Category Archives: Exhibits

The Scrap Bag Challenge

April is always a busy month for me. It’s pretty much the last month of the school year–so that means advising for the fall, senior art show, getting ready for graduation, etc. etc. I also have the following:

  • Three major print projects to complete right now–two of which are due by April 30th.
  • A very sick cat that I am trying to keep alive
  • Fulbright Application
  • Planning/finalizing the PRESS schedule of exhibits for the summer

So what do I do? I volunteer to partake in Crispina’s Scrap Box Challenge. Seriously. I am nuts. What is a Scrap Box Challenge? Here’s what Crispina said in her invite:

Here's my box of scraps from Crispina's Studio

Here’s my box of scraps from Crispina’s Studio

Let me inspire you to marvelousness.

I’ll send you a bag of fabric scrap from the studio.
You turn that bag of scrap into something marvelous! You can use any technique you’d like. Take pictures and post your progress here on Facebook.
Send images of your finished work to me by April 15 and be featured in my first ever virtual Earthday Art/Craft Show at www.crispina.com

 

My initial goal was to make one thing from all of my scraps–preferably something functional. When I unpacked them I realized that was not going to happen. I have random sweater scraps as well as some brown wool strips from an old shirt. I fused and sewed the brown strips back together to make this fab skirt.

Scrap Parallel14 Scrap Parallel15 Scrap Parallel17

 

 

 

 

And now I have all of these scraps remaining.Scrap Parallel18 I’ve gotta do something with them by April 15th.

 

 

 

 

 

 

 

 

 

 

 

 

 

 

I know I want to make little bird sculptures. I’ve been wanting to do that for ages. And I’m also going to make some pillow covers or “quilt drawings/collages”, I think, thanks to inspiration from artist Karen Anne Glick. Karen lives in Carlisle, PA. I am discovering her because she is also part of the Scrap Bag Challenge. I wish she lived closer. She seems to be doing some similar things with her art practice as I do. I would love to chat with her. Check out her quilted drawings. She worked to make one of these a day in 2012 and then wrote something to go along with them. Sounds a lot like my mantra cards, right? She’s my new favorite artist.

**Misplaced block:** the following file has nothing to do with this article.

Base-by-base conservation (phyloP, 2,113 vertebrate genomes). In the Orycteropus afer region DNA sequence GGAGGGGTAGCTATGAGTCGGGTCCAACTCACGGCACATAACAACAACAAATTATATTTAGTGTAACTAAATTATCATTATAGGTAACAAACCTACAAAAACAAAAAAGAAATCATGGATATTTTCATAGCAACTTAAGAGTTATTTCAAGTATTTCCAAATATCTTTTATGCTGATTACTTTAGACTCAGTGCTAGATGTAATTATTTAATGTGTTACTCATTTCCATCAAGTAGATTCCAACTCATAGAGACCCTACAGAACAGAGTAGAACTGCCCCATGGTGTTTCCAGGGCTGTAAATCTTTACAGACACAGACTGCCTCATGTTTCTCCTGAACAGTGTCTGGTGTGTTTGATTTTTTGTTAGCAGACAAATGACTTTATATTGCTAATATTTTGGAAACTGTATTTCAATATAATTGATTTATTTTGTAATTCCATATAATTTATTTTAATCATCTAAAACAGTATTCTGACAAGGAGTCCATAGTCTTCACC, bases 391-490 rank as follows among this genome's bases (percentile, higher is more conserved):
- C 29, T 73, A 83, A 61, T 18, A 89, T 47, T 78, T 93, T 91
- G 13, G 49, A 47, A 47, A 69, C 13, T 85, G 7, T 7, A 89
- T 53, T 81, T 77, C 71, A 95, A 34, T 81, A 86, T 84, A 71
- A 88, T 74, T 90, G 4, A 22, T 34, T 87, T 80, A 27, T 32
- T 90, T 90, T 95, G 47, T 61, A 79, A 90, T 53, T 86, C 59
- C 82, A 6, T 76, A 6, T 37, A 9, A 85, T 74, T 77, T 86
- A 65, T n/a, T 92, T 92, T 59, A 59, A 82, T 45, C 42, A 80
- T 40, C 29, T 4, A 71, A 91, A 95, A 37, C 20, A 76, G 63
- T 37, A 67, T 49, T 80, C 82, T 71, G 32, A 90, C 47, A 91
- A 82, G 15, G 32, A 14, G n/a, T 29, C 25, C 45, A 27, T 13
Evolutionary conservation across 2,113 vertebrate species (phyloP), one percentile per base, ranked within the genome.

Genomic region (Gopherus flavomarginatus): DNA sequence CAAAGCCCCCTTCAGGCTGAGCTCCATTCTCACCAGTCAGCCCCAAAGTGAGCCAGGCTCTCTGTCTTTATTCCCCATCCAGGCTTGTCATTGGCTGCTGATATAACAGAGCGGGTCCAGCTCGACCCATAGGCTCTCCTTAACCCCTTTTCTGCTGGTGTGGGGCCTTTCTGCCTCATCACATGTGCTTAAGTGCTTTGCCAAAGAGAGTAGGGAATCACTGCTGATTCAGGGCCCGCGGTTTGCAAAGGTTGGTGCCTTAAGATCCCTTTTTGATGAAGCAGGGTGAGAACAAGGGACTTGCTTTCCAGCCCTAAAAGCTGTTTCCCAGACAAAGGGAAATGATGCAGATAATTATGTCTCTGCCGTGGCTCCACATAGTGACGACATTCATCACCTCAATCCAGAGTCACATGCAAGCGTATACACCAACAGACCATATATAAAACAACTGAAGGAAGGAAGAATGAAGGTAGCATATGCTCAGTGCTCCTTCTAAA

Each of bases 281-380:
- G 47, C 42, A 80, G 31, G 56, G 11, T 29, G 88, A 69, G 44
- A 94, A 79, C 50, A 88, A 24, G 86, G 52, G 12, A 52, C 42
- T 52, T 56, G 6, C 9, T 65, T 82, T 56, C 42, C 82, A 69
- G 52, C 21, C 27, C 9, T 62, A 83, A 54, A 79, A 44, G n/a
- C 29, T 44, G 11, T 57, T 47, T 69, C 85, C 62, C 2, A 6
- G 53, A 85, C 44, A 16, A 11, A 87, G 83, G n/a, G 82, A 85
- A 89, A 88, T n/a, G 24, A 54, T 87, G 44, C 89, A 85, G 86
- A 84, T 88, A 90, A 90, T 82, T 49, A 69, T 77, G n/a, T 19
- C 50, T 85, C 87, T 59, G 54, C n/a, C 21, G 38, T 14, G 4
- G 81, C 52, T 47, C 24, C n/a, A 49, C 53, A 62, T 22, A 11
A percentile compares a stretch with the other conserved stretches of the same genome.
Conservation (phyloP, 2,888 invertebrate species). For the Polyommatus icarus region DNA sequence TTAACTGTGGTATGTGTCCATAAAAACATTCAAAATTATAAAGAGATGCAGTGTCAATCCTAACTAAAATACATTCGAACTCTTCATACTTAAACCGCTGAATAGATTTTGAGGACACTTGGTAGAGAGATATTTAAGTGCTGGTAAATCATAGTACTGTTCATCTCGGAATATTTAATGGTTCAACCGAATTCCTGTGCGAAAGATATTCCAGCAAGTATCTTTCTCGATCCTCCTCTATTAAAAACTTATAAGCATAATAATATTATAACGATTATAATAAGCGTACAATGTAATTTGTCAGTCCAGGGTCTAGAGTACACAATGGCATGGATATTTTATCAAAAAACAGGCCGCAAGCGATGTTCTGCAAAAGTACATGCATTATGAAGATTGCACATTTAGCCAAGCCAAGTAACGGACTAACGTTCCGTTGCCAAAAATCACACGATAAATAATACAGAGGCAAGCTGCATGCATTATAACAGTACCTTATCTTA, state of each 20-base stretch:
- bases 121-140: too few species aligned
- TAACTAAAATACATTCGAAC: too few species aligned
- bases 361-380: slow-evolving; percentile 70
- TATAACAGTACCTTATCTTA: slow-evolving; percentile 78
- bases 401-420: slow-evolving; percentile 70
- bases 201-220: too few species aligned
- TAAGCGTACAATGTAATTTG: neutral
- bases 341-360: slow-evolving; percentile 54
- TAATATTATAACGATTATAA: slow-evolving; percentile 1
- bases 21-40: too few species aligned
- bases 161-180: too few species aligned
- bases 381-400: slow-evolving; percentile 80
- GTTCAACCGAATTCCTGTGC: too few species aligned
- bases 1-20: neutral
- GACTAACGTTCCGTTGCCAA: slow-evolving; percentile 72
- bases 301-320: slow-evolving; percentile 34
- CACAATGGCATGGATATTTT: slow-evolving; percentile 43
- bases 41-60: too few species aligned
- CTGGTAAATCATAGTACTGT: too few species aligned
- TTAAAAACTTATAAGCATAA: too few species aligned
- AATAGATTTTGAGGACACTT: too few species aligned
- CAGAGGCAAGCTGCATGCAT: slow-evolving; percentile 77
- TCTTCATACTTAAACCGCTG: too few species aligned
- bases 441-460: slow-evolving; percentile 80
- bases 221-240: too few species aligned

Anyways. Follow the Scrap Bag Challenge on Facebook to see what others are doing.  And maybe I’ll post a few more creations later in the week.

 

Exeter, NH

I am in Exeter, New Hampshire for the opening of On and Off the Page.

I arrived yesterday and by-passed small talk and other conversation to check on my calendars and to begin getting the entries from my little book into the calendar. As per usual, I have completely underestimated the amount of time it will take me to update. I completed 10 days yesterday in about 35 minutes. I have like 20 more to go! And I will be doing that today, in the gallery, so if you are in Exeter, maybe you’ll get lucky to see me in action.

me_exeter_calendar_update